UF10

    Outstanding Consumer Credit in 2008

    (In percent of household disposable income)

    Citation: IMF Working Papers 2010, 293; 10.5089/9781455211746.001.A001

    Source: Flow of Funds statistics and National Accounts.

  • Reverse home mortgage markets virtually do not exist in Japan, perhaps constraining the ability of the elderly to spend their housing capital gains.26,27 Starting in the 1980s, many local governments launched reverse home mortgages, but these failed to take hold. Lack of risk management mechanisms and illiquid markets for used housing have discouraged financial institutions from providing reverse home mortgages. On the borrowers’ side, favorable tax treatment on land encourages the elderly to leave housing as a bequest in their wills instead of selling.28 Another important factor is that few elderly people know about reverse home mortgages (only 20 percent in 2005, according to the Cabinet Office).

V. Policy Options and Implications

21. Reviving private consumption will require a combination of reforms aimed at boosting wages, generating higher returns on savings, and improving household access to financing. Possible measures include:

  • Boosting wage growth

    • Service productivity. Accelerating labor productivity growth in the services sector, which has been lagging that in the manufacturing sector, would lift wages. While important regulatory reforms have been made in a number of areas in the services sector (as noted already), further reforms in still regulated areas, such as health care, could be pursued.

    • Labor market reform. Greater labor flexibility could lift wages through higher employment and productivity. One way would be to introduce a new regular contract with weaker employment protection that could encourage firms to hire more regular workers (IMF, 2010). This may not only give workers more incentives to accumulate human capital, helping raise productivity and returns, but also address concerns about equity between regular and nonregular workers. Such a contract would need to allow grandfathering of existing permanent contracts to mitigate uncertainty about employment prospects.

  • Raising stock returns and diversifying household portfolio

    • Stock returns. Deregulations to raise productivity could strengthen firms’ profitability and improve stock returns, stimulating demand for risky assets. Continued unwinding of cross-shareholdings could also encourage greater dividend payout and thus private consumption.29

    • Incentives for holding non-deposit financial assets, such as a reduced tax rate on dividend income, could be extended (currently, the tax rate on dividend income from listed stocks is reduced to 10 percent from 20 percent, but this is scheduled to be terminated at end-2011).

  • Improving access to credit or equity financing

    • Consumer credit. Access to consumer credit could be improved through greater sharing of credit information between banks and non banks.30 Since demand for consumer finance is concentrated among low-wealth households, the aggregate impact of relaxing their liquidity constraint or reducing precautionary savings, however, might be limited.

    • Reverse home mortgages. Given the rapid population aging, reverse home mortgages may have potential for stimulating consumption, as a larger fraction of the elderly are homeowners compared to the young. In light of significant risks for banks associated with providing reverse home mortgages, public assistance may be needed to jump-start this market, for example, by supplying insurance (to banks) through a government affiliated financial institution as done in the U.S. Deepening markets for used housing, including through developing a qualification system for housing that reduces the asymmetric information problem, help banks to more easily sell houses they accept.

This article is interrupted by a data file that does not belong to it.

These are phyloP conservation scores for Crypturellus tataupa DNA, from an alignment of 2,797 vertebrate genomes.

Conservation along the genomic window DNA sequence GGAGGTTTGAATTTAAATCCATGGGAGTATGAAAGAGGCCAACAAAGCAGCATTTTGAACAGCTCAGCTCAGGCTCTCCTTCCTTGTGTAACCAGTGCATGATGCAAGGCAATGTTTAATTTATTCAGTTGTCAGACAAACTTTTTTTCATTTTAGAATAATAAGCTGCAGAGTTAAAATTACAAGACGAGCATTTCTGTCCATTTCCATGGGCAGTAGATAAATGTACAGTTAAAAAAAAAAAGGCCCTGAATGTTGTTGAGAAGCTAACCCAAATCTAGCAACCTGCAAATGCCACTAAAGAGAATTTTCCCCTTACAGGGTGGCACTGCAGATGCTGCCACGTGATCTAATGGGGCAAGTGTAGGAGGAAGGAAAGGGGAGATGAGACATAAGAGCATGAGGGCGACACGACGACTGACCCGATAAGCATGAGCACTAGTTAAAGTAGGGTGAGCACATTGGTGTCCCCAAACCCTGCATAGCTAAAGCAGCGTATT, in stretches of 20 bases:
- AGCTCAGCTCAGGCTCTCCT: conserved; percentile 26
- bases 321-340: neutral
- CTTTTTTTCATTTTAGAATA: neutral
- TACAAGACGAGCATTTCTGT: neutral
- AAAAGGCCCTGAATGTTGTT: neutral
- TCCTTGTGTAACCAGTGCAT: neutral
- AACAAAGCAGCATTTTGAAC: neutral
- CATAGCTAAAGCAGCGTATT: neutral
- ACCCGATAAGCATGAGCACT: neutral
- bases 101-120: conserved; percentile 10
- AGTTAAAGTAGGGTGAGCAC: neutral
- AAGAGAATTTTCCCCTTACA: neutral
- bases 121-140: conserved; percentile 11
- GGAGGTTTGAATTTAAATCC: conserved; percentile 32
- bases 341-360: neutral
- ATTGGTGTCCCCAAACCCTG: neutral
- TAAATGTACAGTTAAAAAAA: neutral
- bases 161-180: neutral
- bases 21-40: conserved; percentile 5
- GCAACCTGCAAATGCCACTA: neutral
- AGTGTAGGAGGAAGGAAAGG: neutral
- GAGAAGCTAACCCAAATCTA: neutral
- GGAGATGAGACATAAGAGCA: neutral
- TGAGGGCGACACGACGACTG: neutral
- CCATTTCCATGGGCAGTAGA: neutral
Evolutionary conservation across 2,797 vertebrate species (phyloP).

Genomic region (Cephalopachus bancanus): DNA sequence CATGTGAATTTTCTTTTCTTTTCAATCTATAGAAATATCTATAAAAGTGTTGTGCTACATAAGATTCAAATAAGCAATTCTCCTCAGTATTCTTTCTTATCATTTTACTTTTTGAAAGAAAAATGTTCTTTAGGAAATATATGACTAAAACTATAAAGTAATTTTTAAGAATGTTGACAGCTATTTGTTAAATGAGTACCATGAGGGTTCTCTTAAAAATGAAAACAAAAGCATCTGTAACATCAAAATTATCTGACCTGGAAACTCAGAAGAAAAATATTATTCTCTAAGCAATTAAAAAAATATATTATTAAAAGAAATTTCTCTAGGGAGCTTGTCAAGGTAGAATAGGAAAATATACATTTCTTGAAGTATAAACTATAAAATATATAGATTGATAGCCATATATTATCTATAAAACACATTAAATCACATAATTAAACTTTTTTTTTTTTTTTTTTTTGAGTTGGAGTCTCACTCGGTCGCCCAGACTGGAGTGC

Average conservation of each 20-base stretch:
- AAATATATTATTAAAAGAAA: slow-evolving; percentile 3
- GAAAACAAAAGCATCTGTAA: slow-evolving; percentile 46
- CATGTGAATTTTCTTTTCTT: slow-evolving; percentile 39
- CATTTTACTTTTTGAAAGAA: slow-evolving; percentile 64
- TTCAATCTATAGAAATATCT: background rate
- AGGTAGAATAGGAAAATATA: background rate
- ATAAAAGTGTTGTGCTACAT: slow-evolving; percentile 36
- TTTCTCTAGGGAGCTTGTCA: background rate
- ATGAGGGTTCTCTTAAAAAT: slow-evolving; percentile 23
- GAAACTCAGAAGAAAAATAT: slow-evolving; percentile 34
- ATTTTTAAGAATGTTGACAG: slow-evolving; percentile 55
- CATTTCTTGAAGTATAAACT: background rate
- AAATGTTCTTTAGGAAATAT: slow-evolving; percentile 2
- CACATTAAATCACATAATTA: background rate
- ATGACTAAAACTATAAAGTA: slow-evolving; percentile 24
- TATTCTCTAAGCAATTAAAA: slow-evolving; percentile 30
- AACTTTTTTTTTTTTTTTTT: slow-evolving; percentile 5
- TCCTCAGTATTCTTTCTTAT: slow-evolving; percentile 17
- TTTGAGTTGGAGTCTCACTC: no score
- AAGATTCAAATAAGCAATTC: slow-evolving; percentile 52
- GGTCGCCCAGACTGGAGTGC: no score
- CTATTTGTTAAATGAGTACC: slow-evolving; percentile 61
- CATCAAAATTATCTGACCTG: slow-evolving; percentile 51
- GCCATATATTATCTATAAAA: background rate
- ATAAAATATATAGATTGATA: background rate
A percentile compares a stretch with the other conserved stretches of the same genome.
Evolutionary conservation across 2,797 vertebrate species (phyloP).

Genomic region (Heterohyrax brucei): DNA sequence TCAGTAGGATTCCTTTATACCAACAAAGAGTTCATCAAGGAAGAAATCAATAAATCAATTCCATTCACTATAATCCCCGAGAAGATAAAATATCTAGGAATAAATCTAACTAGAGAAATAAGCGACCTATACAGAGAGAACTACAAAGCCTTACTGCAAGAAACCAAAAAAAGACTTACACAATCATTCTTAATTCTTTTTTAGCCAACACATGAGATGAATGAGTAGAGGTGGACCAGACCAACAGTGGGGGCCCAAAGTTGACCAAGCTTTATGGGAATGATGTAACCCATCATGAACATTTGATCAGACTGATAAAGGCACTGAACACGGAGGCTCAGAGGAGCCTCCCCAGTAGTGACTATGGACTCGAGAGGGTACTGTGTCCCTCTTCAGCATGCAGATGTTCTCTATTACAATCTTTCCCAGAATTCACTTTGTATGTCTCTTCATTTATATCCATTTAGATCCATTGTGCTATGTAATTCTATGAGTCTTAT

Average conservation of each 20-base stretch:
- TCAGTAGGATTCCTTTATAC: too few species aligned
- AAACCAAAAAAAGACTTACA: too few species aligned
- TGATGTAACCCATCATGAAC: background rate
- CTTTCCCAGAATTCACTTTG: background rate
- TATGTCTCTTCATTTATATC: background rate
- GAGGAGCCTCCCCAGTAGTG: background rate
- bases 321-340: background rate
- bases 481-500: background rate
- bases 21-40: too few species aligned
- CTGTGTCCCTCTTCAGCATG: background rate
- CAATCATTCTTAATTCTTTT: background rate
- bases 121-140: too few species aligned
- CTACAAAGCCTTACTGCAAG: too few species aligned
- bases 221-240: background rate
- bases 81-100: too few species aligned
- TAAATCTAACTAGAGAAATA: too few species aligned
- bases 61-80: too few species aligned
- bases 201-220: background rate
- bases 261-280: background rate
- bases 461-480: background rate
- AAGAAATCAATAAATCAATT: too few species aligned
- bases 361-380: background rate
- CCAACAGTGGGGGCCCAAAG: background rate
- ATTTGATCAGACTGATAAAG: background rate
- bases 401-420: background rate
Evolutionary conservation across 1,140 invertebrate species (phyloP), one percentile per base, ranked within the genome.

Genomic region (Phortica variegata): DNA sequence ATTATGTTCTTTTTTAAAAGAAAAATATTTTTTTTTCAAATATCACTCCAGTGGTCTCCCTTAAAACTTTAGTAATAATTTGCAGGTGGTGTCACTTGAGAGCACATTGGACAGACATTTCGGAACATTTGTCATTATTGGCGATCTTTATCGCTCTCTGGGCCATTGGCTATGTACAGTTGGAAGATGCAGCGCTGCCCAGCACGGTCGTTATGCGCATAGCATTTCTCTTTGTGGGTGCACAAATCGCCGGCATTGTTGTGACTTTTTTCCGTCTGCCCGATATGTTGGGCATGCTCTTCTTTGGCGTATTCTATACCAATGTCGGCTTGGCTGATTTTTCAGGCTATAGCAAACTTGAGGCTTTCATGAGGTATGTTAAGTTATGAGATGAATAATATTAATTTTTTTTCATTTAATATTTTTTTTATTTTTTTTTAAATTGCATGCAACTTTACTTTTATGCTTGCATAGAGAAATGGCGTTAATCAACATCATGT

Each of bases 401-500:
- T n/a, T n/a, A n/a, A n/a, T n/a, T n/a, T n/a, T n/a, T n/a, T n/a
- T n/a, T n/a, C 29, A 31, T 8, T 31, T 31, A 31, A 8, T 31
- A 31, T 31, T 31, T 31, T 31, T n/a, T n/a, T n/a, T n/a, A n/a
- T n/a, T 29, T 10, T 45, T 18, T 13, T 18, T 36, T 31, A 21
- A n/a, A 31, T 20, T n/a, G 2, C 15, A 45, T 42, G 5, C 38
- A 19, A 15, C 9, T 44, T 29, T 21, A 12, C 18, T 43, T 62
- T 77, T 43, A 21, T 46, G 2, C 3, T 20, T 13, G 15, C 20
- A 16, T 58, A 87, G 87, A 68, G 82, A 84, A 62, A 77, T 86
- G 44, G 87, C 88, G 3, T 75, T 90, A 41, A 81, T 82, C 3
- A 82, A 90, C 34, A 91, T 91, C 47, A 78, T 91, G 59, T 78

UF11

      Japan: Share of Homeowners by Age 1/

      Citation: IMF Working Papers 2010, 293; 10.5089/9781455211746.001.A001

      Source: Household Survey (Statistical Bureau, Ministry of Internal Affairs and Communications).1/ Cover two-or-more-person households as of 2008 (period average).

22. Finally, steps to strengthen the social security system would help reduce households’ precautionary savings. Murata (2003) provides evidence for the existence of precautionary savings that stem from concerns about future public pension benefits. Ongoing reforms to enhance the reliability of the public pension system and efforts to improve the government fiscal positions would lessen uncertainty about household’s future income prospects.

VI. Conclusion

23. For Japan, reforms to stimulate private consumption hold significant promise for lifting growth. This could be achieved by boosting household disposable income through higher productivity growth and returns, combined with steps to facilitate shifts in household balance sheets. In particular, the impact of higher household property income on private consumption could potentially be large.

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1

Estimates from Japan’s time series regressions suggest that Japan’ consumption share would be 1 percentage point lower if its elderly population ratio were at the G-7 (excluding Japan) average.

2

Note, however, that the consumption share depends also on future demographic structure. For example, if Japan will continue to experience faster aging than other economies, it may need to save more now, leading to a lower current consumption share.

3

According to a standard representative agent model, consumption (level) responds only modestly to output gap (level) because a temporary shift in output has a limited impact on lifetime income that determines consumption. Such a response implies a negative correlation between the consumption share in GDP and output gap.

4